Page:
As many of you know, my grandmother was diagnosed with cancer over the holidays. Maneuvering through the early part of Grandma’s cancer journey was a whirlwind- countless doctors’ appointments and medical procedures- but one constant that got us through it was the incredible support from others. The care and concern of our friends and family helped give us the feelings of hope and love during a difficult time.
A handful of well-intentioned people also said some pretty lame-o things to us. Knowing what to say to a person just diagnosed with cancer, and their family, can be difficult. I know they didn’t mean what they said or maybe they just have mouth diarrhea, but their words stung. I’m writing this article not under the pretense that I’m now an expert in the field of cancer, but as a person who experienced a wide array of responses to her grandmother’s cancer. This also isn’t an attempt to shame anyone; I’m hoping it will give a little bit of insight to those wanting to say the right thing. I myself often didn’t know what to say to someone affected by cancer, but my recent crash course helped.
1.) Don’t blame them for their cancer.
This might seem like a no-brainer, but yes, we actually heard this. My grandma has lung cancer and she was a smoker over twenty years ago. When we told people about her lung cancer, a few people said, “Well, she smoked, didn’t she?” Even when we asked her oncologist if her lung cancer was smoking-related and he said no, one friend told us the oncologist was wrong.
When something bad happens to a person, we want to find a reason why. If a person smoked, or didn’t treat their bodies well, we have to assume that is the reason why they developed cancer (or any other ailment). Even if that person makes a healthy change in their lives, we still want to assume it was their prior behavior that caused their issue. Whether or not it did, it’s not up to us to judge or point fingers. People diagnosed with cancer aren’t stupid. In the back of their minds, they may already be thinking, “Shit! Did that ten years of smoking cigarettes in my twenties cause this?!”
2.) Don’t tell them that they have “bad cancer.”
Some types of cancers and their stages have better prognoses than others, but it’s not up to us to tell cancer patients whether or not their cancer is bad or good. Leave it up to their doctor to tell them. Telling them that they have “bad cancer” can lead to unnecessary stress and fear; telling them that they have “good cancer,” as my friend pointed out, is just silly. No cancer is good! Try to stay away from saying comments like this, and just focus more on offering words of hope and support.
3.) Don’t tell them their treatment is going to be crappy.
“Oh, I heard treatment for lung cancer is awful!” We heard this from a couple of friends and acquaintances. Cancer patients are already scared; they don’t need unsolicited negative opinions from people who aren’t medical professionals. Just know that when you say something like that, it can have a huge impact.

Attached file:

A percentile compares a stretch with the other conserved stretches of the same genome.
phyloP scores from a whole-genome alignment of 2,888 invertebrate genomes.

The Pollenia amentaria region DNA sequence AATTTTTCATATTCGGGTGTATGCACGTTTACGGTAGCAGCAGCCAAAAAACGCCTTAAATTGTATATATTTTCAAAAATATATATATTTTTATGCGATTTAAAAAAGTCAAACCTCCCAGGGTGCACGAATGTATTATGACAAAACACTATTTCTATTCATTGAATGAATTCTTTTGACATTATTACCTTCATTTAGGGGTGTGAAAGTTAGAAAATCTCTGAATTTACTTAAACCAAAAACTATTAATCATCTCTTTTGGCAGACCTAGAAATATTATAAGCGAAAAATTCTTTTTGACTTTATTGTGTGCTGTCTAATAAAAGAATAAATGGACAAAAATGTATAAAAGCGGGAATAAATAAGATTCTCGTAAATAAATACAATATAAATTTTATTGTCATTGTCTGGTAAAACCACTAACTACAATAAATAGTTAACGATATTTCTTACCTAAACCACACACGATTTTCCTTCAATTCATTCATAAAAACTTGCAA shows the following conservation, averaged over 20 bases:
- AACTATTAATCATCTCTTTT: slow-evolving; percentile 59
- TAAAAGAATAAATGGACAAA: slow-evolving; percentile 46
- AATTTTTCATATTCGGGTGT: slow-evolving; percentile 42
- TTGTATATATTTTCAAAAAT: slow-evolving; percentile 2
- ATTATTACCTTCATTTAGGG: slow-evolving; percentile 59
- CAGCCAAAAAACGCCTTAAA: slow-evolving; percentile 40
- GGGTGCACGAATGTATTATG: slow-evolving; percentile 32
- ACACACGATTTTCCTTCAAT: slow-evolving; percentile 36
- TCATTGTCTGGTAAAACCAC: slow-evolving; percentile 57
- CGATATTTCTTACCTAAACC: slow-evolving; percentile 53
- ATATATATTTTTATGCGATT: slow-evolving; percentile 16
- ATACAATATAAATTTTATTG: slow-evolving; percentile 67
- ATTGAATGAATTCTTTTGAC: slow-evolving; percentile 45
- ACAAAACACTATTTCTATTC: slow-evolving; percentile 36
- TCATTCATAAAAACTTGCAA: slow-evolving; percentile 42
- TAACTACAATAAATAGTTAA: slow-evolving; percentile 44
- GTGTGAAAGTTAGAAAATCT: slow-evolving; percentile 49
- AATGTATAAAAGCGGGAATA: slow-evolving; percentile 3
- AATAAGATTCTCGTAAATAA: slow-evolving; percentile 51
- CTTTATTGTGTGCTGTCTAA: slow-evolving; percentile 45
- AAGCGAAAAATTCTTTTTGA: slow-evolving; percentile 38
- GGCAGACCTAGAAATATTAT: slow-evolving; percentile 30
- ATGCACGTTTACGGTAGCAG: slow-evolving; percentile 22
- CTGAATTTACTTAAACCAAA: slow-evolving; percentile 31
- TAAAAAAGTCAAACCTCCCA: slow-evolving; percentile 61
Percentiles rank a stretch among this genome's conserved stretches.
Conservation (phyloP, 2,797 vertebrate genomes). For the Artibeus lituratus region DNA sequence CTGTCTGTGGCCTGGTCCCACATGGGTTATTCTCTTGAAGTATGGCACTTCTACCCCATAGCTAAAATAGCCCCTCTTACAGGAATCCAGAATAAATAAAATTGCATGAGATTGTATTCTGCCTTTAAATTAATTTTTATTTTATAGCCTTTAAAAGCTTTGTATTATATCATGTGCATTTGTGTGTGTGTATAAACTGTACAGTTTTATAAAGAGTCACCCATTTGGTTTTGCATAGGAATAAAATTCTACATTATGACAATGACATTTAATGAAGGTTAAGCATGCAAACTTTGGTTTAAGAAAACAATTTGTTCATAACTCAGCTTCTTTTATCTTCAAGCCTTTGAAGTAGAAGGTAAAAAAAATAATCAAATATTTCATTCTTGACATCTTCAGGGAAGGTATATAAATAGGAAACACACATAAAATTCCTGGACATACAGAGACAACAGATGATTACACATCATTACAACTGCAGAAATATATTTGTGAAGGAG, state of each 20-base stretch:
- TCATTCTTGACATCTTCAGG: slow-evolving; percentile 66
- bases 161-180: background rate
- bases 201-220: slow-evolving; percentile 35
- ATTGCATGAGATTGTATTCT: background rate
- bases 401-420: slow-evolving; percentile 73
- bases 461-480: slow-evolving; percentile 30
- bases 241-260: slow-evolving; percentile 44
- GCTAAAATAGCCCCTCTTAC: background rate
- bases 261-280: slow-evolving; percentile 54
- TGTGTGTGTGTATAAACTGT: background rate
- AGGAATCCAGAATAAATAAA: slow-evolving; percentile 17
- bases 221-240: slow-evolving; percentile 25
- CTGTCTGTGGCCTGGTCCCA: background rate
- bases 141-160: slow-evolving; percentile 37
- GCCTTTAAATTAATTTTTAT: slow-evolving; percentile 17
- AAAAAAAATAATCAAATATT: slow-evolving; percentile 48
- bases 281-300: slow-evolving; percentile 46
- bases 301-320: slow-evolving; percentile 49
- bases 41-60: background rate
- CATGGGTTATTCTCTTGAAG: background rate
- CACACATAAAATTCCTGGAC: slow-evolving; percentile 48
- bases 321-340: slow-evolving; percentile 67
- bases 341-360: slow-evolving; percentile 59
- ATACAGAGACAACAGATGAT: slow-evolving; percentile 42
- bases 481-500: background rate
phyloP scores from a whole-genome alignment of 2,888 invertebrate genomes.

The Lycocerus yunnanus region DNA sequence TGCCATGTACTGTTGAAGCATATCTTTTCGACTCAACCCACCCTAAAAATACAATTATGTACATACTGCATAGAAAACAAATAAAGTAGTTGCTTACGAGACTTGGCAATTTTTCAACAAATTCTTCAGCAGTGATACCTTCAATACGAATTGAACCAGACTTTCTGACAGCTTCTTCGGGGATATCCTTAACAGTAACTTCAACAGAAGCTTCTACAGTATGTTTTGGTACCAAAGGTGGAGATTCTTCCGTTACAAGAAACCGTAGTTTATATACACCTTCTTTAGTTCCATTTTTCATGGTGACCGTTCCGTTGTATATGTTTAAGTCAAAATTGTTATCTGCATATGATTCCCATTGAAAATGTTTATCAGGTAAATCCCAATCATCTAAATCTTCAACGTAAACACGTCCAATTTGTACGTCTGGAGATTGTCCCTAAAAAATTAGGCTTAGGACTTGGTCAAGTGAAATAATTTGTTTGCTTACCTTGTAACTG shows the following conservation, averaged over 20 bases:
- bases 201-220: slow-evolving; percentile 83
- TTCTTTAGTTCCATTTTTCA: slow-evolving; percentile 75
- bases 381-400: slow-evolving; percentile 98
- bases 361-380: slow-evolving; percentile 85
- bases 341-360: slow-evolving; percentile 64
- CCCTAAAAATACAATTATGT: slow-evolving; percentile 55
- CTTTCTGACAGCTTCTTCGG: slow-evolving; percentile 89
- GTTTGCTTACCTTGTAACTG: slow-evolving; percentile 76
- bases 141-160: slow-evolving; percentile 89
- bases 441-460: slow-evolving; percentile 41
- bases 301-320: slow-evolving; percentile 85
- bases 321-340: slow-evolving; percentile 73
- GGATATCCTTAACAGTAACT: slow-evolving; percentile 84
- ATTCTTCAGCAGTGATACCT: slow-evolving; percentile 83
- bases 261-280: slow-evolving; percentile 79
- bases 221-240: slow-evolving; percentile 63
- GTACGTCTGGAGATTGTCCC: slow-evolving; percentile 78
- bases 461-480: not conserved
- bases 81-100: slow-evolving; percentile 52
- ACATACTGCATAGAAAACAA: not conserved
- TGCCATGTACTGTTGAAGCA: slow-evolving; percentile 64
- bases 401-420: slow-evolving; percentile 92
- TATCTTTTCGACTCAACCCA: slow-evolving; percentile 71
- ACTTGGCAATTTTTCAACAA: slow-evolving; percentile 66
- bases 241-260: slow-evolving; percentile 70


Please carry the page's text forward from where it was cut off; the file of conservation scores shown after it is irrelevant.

4.) Don’t tell them what they should do.
I know for my family, hearing the stories of other survivors and their unique treatment plans was helpful and encouraging. Every person and cancer is made differently and selecting a treatment plan that is best for you is a very daunting task. Unless you’re a doctor, don’t try to talk your friend or family member in or out of one type of treatment. Cancer is confusing enough as it is. I would argue that it’s ok to share your opinions, but don’t beat the person over the head with them.
5.) Stay positive and hopeful.
This comes down more to personal preference, but I know for us, we wanted to hear words of hope, encouragement, love and support. I’m all for speaking your mind, but cancer is not the time to do that. You know what cancer survivors and their families want to hear? They want to hear things like, “You’re doing awesome!” or “You’re going to be ok!” or “I know you’ll beat this!” Even if you’re full of shit, positive words are what you need to share. Keep that Negative Nelly locked away in the basement.
6.) Offer your support.
Even if you don’t know how to react, just say that you’re there for them, whether it’s in person, through the phone or online. This can go a long way. And you know what? They may take you up on that offer, because cancer is hard, but it has a way of bringing people together. For us, knowing that so many people were ready and willing to help wrapped us in a blanket of fuzzy feelings.
7.) Don’t look at them like they’re dying.
Cancer survivors are people just like you. If you run into them in the store or on the street, don’t stare at them like Death is doing the jitterbug over their shoulder. Many people keep a very positive and upbeat attitude during treatment. Tell your friend that they’re awesome, give them a big hug and slap ’em a high five. They may have a fight ahead of them, but they’re strong- especially when you have their back.